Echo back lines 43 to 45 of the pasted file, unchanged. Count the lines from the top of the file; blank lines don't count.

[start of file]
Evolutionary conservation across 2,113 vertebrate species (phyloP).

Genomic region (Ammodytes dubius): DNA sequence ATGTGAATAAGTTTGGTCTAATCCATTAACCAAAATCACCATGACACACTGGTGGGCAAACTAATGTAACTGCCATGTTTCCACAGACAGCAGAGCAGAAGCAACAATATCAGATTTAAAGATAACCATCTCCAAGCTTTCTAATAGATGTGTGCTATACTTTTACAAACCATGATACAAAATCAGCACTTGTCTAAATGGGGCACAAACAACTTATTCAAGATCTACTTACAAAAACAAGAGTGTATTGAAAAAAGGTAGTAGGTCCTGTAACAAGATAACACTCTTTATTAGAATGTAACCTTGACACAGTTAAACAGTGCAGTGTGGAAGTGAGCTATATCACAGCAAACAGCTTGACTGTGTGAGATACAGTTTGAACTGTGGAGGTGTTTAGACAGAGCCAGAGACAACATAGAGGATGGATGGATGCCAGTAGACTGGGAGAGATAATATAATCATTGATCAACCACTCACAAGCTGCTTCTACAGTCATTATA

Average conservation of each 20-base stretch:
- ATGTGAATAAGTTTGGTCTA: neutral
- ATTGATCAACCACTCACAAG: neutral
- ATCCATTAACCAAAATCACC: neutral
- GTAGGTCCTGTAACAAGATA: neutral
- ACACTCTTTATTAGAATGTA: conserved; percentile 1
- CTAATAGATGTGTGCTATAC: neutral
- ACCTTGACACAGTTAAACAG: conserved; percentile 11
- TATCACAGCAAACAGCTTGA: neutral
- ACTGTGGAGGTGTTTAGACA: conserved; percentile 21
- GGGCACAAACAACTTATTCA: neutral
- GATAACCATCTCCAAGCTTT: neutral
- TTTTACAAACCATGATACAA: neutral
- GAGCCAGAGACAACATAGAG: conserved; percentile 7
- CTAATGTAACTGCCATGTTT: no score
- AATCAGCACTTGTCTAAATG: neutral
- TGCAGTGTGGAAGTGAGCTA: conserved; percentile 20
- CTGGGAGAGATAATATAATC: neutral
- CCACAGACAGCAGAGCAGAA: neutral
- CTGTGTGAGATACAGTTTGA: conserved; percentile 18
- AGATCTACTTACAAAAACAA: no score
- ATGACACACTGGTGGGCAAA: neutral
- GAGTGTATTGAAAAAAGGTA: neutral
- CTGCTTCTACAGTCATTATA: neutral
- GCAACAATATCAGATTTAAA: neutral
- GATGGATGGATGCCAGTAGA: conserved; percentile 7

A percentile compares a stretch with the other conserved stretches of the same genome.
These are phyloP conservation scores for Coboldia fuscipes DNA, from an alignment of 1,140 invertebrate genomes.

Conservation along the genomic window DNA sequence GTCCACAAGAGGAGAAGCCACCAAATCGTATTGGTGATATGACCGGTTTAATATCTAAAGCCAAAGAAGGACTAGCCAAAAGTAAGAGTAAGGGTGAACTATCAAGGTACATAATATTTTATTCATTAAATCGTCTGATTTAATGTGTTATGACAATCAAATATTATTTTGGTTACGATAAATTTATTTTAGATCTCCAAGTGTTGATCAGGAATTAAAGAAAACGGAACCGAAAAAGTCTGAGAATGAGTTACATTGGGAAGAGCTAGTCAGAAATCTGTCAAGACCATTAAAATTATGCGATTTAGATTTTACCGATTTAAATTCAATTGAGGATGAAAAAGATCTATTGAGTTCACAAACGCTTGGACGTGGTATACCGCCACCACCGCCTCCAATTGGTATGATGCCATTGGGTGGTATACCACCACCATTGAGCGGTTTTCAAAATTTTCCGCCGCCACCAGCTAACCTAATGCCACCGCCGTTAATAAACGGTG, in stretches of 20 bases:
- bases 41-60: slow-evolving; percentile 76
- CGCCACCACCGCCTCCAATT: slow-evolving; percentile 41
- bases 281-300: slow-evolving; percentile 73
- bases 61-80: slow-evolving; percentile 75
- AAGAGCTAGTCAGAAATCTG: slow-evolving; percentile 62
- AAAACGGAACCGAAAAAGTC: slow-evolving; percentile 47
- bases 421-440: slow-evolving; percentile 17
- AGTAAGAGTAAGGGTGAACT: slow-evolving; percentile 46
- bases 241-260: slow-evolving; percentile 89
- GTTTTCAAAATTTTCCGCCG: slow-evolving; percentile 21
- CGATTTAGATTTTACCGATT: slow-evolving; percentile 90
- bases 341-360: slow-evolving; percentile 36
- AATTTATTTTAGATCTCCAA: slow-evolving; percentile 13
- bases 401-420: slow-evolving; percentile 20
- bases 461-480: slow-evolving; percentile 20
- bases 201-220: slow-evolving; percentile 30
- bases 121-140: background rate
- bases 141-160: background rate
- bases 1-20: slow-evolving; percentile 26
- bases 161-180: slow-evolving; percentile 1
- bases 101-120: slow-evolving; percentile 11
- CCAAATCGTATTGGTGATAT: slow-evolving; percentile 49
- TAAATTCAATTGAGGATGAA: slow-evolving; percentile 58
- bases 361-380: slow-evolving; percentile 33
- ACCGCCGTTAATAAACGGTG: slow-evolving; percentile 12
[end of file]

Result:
- bases 341-360: slow-evolving; percentile 36
- AATTTATTTTAGATCTCCAA: slow-evolving; percentile 13
- bases 401-420: slow-evolving; percentile 20